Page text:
Isithunzi, presented by the Market Theatre, looks at the effects of the infamous, racist UOFS Reitz hostel video on two brothers whose mother was forced to partake in the shocking ‘games’ devised by four white students for black cleaning staff. The play was the first of nine shows being performed at the inaugural Arts Incubator’s Trade Fair this week. At left is author and actor Sipho Zakwe, with director Luthando Mngomezulu and stage manager Ali Madiga. Photo: Market Theatre Instagram
The new generation of theatremakers, about 100 of them, converged on the Market Theatre yesterday, a space that has nurtured many of today’s luminaries.
These future stars, who are almost exclusively young, black, and gifted, are the hatchlings of the incubator programmes at the South African State Theatre, Durban Playhouse, Performing Arts Centre of the Free State (Pacofs), Artscape, and the Market Theatre – which includes the Windybrow Arts Centre.
These state-funded performing arts institutions were two years ago given a grant from the Department of Arts and Culture (DAC) Incubator Fund in order to provide skills training and development, and, according to former DAC acting director-general, Vuyo Jack, “invest in the early stages of an artist’s development by providing market exposure to their products”.
Jack was speaking at the launch of 5th Arts Incubator Programme at, neatly enough, the Market Theatre in 2015. It’s all part of the Mzansi Golden Economy we’ve heard touted by government, and the gathering of the talent that has been benefitting from this funding is an innovative showcase of what the performing arts institutioins are doing with it.
Hanging out at the Market Theatre for a week, 20 participants from each of the five institutions are taking part in this first ever Arts Incubator’s Trade Fair instigated by Market Theatre Foundation fundraiser Penny Morris. Morris managed to squeeze R1.2m out of the DAC for the Trade Fair, with the Market Theatre Foundation supplementing the funds so that all attendees could receive a per diem, lecturers could be paid an honorarium and tickets to the shows kept at a low R30 for the public.
With nine performances being staged, the Trade Fair is part showcase, part professional training ground, part networking zone and part idea swopping event.
Two years into the three-year grant, it’s a chance for the institutions to “break out of their silos”, says Market Theatre Foundation CEO Ismail Mohamed.
“Before we get to spend the third year of the grant, let’s see how it’s happening,” says Mohamed, speaking off-the-cuff in the Joburg winter sunshine outside the Market.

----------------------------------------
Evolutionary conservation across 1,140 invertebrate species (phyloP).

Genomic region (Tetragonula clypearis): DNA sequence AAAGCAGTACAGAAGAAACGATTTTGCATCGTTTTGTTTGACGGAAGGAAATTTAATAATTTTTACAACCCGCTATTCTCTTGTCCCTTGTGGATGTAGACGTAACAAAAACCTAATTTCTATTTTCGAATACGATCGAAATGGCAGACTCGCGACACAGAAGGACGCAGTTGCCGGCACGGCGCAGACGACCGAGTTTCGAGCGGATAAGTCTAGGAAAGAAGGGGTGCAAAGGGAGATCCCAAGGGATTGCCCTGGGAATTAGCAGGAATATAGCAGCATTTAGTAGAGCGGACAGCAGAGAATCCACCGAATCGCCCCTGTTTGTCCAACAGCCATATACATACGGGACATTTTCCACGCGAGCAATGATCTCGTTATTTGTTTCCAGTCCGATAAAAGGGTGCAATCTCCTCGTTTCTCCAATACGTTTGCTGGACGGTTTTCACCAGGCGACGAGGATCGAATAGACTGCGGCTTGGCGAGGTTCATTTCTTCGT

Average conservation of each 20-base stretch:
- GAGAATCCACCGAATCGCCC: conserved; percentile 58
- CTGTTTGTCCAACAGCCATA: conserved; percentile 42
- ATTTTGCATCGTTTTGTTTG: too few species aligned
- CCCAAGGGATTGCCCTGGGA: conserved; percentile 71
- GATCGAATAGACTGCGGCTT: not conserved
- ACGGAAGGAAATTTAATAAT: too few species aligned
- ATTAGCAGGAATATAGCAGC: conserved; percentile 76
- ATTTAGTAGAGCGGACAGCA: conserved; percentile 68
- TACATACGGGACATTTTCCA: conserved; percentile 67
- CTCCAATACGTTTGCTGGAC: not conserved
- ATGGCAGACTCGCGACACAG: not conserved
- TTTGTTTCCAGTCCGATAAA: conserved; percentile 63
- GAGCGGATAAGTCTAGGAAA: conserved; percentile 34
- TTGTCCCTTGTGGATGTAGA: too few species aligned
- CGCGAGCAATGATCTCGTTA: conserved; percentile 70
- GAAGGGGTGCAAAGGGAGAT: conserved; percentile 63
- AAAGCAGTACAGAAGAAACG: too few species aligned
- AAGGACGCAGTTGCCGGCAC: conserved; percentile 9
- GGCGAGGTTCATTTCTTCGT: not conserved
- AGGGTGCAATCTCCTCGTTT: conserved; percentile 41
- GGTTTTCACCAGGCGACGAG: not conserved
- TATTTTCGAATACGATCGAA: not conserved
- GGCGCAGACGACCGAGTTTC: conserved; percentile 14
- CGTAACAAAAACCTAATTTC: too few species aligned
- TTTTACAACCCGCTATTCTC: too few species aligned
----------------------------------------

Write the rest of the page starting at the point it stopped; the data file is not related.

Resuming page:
And, theatre after all is a collaborative art, so how better to advance the aims of the incubator programme than to create an event in which collaboration across institutions can take place, both for the incubators, and the incubatees (I just winced as I typed that word, but, this is the creative industries, and language is not exempt)
Besides lectures on creative practice such as directing, writing, design, and acting, the business side of performing arts is also being attended to with lectures on copyright, publicity and social networking scheduled. The incubatees also get a taste of what it is like to put on a show in a festival situation. Each of the nine shows have two performances, one during the week and then they run back-to-back this coming Saturday. For the first show, says Mohamed, they have a few hours to set up, but on Saturday, they have only half-an-hour to get in while the previous show strikes. This duplicates what they would experience on a festival platform should they want to take their work to the National Arts Festival in Grahamstown, for instance.
There are also trips to the Apartheid Museum and the Constitutional Court, which Mohamed told a theatre-full of incubatees was scheduled as a lot of their creative work deals with social issues, and the Apartheid Museum and Constitutional Court provide a context for where we come from and what liberties are now enshrined.
He urged the attendees to make the most of the opportunity to rub shoulders with their peers and theatre professionals.
“It’s challenging industry as it is,” said Mahomed, “get to know the directors and publicists from other theatres. Notice who the journalists are who come here. Network, comment, find out the key people in other organisations. If you don’t you’re doing yourself a disfavour.”
Morris said a successful inaugural Trade Fair could unlock funding to make it an annual event, rotating among the five state-funded institutions.
Should that become a reality, the Trade Fair could well become the a conduit for nurturing theatre talent the way the Standard Bank Jazz Festival has nurtured Jazz musicians; pushing them from school level, onto the jazz festival stage and out to the rest of the world.
Although the Trade Fair began yesterday and is chock-a-block with activities today, the official opening and presentation of the Sophie Mgcina Award takes place in the John Kani theatre tonight at 19:00.
— Steve Kretzmann